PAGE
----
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If $a$ and $b$ are positive integers and $/$ stands for integer division, we have these two functions:

$$f(a,b) = (a + b - 1) / b$$

and

$$g(a,b) = \begin{cases} a/b, & \text{if $a \mod b = 0$} \\[2ex] a / b + 1, & \text{if $a \mod b \neq 0$} \end{cases} $$

We can see $f(a,b)$ equals to $g(a,b)$ by filling a and b with actual numbers, but how do you prove that they are always equal? I've answered this question here but I think I was over-complicating it so not really convinced by myself.

This problem is quite common in real life. Consider we have 10 students and now we need to divide them into several groups each of which has the same number of students, say, that number is 3. Now we need to calculate how many groups there will be, and the answer is 4. If we put it into math function then $g(a,b)$ is a natural way of thinking, but $f(a,b)$ also does the job. Why?

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    $\begingroup$ Since this site is for asking math questions, could you rewrite your expressions using MathJax so that we have some formulas to look at? $\endgroup$ – user526015 Feb 13 '19 at 10:43
  • $\begingroup$ Exactly @James... $\endgroup$ – Dr. Mathva Feb 13 '19 at 10:44
  • $\begingroup$ Thus, a % b == 0 means that a is a mult of b ? $\endgroup$ – Mauro ALLEGRANZA Feb 13 '19 at 10:45
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    $\begingroup$ @James Since this problem concerns both math and programming and I doubt if there's a way to express the second in a math formula I think it's proper to show them in code format. $\endgroup$ – Ivan Huang Feb 13 '19 at 10:46
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    $\begingroup$ @IvanHuang $$f(a,b)=\begin{cases}\frac{a}{b}, & a\mod b =0\\ \frac{a}{b}+1,& a\mod b \neq 0.\end{cases}$$ and $g(a,b)=\frac{a+b-1}{b}$. You see it is definitely possible to write them in a more math-usual form. $\endgroup$ – user526015 Feb 13 '19 at 11:48
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For positive integers $a$, $b$, the two expressions are the same.

Suppose $a=qb+r$, where $q=a/b$ (quotient) and $r=a\%b$ (remainder). Then $$a+b-1=(q+1)b+(r-1)$$ If $r\ge1$ then $r-1$ is the new remainder and the new quotient is $$(a+b-1)/b = q+1 = a/b + 1$$ Otherwise if $r=0$, then $a+b-1=qb + (b-1)$, which gives the second formula $$(a+b-1)/b = q = a/b$$

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  • $\begingroup$ In the second step how are you sure $(a+b-1)/b = q+1$ and $(a+b-1)\mod b = r - 1$? Why can't it be, say $(a+b-1)/b = q-1$ and $(a+b-1)\mod b = r+b-1$? The same goes with the third step, how do you make sure the new quotient is $q$ and remainder is $b-1$? I couldn't really follow that. $\endgroup$ – Ivan Huang Feb 14 '19 at 0:43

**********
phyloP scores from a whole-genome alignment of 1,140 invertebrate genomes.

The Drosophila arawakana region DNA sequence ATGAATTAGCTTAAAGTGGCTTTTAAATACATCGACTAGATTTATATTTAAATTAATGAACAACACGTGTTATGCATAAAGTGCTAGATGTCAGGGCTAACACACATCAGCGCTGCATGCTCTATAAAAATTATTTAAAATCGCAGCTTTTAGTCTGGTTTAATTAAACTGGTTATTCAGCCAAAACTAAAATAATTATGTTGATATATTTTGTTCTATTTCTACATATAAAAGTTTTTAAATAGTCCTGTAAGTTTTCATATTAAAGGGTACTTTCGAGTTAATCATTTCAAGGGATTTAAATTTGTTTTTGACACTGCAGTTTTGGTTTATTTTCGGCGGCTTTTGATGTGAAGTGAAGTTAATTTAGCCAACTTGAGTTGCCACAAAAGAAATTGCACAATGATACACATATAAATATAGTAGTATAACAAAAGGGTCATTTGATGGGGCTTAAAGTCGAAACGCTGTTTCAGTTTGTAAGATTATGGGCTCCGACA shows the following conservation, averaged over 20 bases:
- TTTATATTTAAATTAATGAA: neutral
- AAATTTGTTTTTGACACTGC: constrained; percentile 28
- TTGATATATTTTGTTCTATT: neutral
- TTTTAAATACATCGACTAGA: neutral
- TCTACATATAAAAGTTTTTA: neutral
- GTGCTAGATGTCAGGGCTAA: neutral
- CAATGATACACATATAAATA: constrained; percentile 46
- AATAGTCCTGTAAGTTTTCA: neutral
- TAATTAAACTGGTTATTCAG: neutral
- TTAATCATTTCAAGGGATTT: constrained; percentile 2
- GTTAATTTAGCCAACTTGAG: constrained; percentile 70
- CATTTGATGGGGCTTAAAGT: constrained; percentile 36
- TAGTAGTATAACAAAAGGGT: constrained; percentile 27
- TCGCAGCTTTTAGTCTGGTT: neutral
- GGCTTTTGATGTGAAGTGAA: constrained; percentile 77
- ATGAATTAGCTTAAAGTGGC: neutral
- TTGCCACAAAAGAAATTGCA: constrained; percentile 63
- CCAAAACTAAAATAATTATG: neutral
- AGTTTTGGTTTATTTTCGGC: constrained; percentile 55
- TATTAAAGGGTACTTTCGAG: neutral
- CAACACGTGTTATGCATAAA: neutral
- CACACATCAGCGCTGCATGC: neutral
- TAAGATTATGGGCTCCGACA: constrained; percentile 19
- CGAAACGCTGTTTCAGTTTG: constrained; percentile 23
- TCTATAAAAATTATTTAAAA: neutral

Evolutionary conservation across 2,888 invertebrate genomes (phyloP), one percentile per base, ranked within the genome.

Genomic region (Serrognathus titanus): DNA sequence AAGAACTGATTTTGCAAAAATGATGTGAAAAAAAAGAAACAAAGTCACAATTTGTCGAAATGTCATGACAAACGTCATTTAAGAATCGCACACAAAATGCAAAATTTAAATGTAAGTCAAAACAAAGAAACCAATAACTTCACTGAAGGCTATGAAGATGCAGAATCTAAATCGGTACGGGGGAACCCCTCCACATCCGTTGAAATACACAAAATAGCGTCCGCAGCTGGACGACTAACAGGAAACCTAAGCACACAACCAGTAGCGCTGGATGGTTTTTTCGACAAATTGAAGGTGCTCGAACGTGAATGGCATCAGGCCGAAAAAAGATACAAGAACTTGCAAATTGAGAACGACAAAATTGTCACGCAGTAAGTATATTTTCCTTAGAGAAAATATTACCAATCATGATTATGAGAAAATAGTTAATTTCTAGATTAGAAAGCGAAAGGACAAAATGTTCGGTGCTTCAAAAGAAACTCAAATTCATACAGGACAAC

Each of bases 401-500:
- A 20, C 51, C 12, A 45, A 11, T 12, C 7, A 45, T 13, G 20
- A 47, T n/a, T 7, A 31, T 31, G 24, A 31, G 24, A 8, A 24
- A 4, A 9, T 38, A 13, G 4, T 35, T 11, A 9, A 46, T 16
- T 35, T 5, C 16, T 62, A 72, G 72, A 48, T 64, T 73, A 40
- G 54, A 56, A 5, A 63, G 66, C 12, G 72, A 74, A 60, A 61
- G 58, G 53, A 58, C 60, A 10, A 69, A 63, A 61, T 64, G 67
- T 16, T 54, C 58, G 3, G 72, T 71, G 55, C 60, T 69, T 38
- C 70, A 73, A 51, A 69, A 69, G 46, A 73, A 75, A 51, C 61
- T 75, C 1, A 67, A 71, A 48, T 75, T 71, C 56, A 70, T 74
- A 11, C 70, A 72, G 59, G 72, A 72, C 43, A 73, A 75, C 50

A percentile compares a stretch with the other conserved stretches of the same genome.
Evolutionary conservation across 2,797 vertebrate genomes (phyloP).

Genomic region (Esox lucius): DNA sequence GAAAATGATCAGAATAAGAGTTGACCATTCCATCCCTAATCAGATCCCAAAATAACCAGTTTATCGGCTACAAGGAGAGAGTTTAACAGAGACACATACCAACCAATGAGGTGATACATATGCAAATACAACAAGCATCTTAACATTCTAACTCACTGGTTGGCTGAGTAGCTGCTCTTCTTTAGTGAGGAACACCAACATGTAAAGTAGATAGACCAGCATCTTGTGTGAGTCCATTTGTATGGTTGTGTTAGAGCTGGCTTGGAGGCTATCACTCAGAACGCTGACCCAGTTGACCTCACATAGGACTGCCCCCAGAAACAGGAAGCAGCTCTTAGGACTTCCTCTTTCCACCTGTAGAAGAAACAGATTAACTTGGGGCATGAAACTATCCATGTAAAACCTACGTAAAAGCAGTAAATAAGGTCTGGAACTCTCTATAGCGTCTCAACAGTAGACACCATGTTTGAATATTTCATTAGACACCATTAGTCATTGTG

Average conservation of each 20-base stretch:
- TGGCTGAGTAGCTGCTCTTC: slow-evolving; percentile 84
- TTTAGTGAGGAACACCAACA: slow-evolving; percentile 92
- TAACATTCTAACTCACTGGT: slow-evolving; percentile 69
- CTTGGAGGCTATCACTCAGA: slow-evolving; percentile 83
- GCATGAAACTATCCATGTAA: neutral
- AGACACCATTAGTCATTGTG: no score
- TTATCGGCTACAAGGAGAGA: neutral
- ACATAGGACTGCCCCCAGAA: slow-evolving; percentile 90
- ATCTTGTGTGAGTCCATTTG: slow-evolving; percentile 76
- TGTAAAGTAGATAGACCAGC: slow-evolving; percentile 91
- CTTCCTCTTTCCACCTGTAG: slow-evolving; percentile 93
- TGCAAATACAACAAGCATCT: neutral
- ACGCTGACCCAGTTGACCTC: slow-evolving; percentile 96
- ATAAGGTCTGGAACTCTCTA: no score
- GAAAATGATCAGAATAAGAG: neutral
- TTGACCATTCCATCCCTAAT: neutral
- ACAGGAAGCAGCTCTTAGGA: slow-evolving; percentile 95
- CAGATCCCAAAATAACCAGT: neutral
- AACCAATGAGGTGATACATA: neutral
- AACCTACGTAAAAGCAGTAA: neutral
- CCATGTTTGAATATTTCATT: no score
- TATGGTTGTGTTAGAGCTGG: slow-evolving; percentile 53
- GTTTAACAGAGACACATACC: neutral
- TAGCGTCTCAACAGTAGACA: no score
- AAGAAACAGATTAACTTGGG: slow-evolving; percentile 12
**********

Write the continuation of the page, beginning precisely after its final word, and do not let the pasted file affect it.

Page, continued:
• $\begingroup$ @Ivan Huang. By the definition of remainder, $r<b$, so $r-1<b$ for the second step; and obviously $b-1<b$ for the third. Note that quotients and remainders are unique. $\endgroup$ – Chrystomath Feb 15 '19 at 9:29
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Try a=-1 and b=2 and you may be surprised.

Different languages define operators differently. Integer division may round to negative infinity or to zero. The % operator in most languages is not the modulo for negative numbers.

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  • $\begingroup$ Okay... then I'll add that a and b are both positive integers... $\endgroup$ – Ivan Huang Feb 13 '19 at 11:03
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Notice that we can express integer division in terms of vanilla-flavoured division using the floor function. For example, your function $f$ could be expressed

$$f(a,b)=\left\lfloor\frac{a+b-1}{b}\right\rfloor=\left\lfloor\frac{a-1}{b}+1\right\rfloor=\left\lfloor\frac{a-1}{b}\right\rfloor+1$$

and $g$ could be expressed

$$g(a,b)=\left\{\begin{array}{ll} \displaystyle\left\lfloor\frac a b\right\rfloor,&\left(\exists k\in \mathbb Z\right)\left(a=kb\right)\\ \displaystyle\left\lfloor\frac{a}{b}\right\rfloor+1,&\text{otherwise} \end{array}\right.$$

Before we see why $f$ and $g$ are equivalent it might help to notice the following:

  • If $a$ can be expressed as $kb+r$ where $k\ge 0$ and $0\le r<b$ then $$\left\lfloor\frac{a}{b}\right\rfloor=\left\lfloor\frac{kb+r}{b}\right\rfloor=k+\left\lfloor\frac r b\right\rfloor=k$$

  • We can "complete the remainder" to get the identity:$$\left\lfloor\frac a b\right\rfloor = \left\lfloor\frac{kb+r\color{darkorange}{+(b-r)}}{b}\right\rfloor-1=k$$

(For example, if $a=28$ and $b=5$ so that $k=5$ and $r=3$. Notice that $\left\lfloor\frac {28} 5\right\rfloor=5$ and that $\left\lfloor\frac {28\color{darkorange}{+2}} 5\right\rfloor-1=5$.)

Now, if we consider the cases in $g$ separately:

Case 1: $a$ is a multiple of $b$

$$\begin{align} \left\lfloor\frac{a-1}{b}\right\rfloor+1 &=\left(\left\lfloor\frac{a-1\color{darkorange}{+1}}{b}\right\rfloor-1\right)+1\\\\ &=\left\lfloor\frac a b\right\rfloor \end{align}$$

Case 2: otherwise

In this case there exist unique $k\ge 0$ and $0<r<b$ such that $a=kb+r$, so

$$\begin{align} \left\lfloor\frac{a-1}{b}\right\rfloor+1 &=\left(\left\lfloor\frac{kb+r-1+\color{darkorange}{(b-r + 1)}}{b}\right\rfloor-1\right)+1\\\\ &=\left\lfloor \frac{b(k+1)}{b}\right\rfloor\\\\ &=\left\lfloor k+1\right\rfloor\\\\ &=\left\lfloor\frac ab\right\rfloor+1 \end{align}$$

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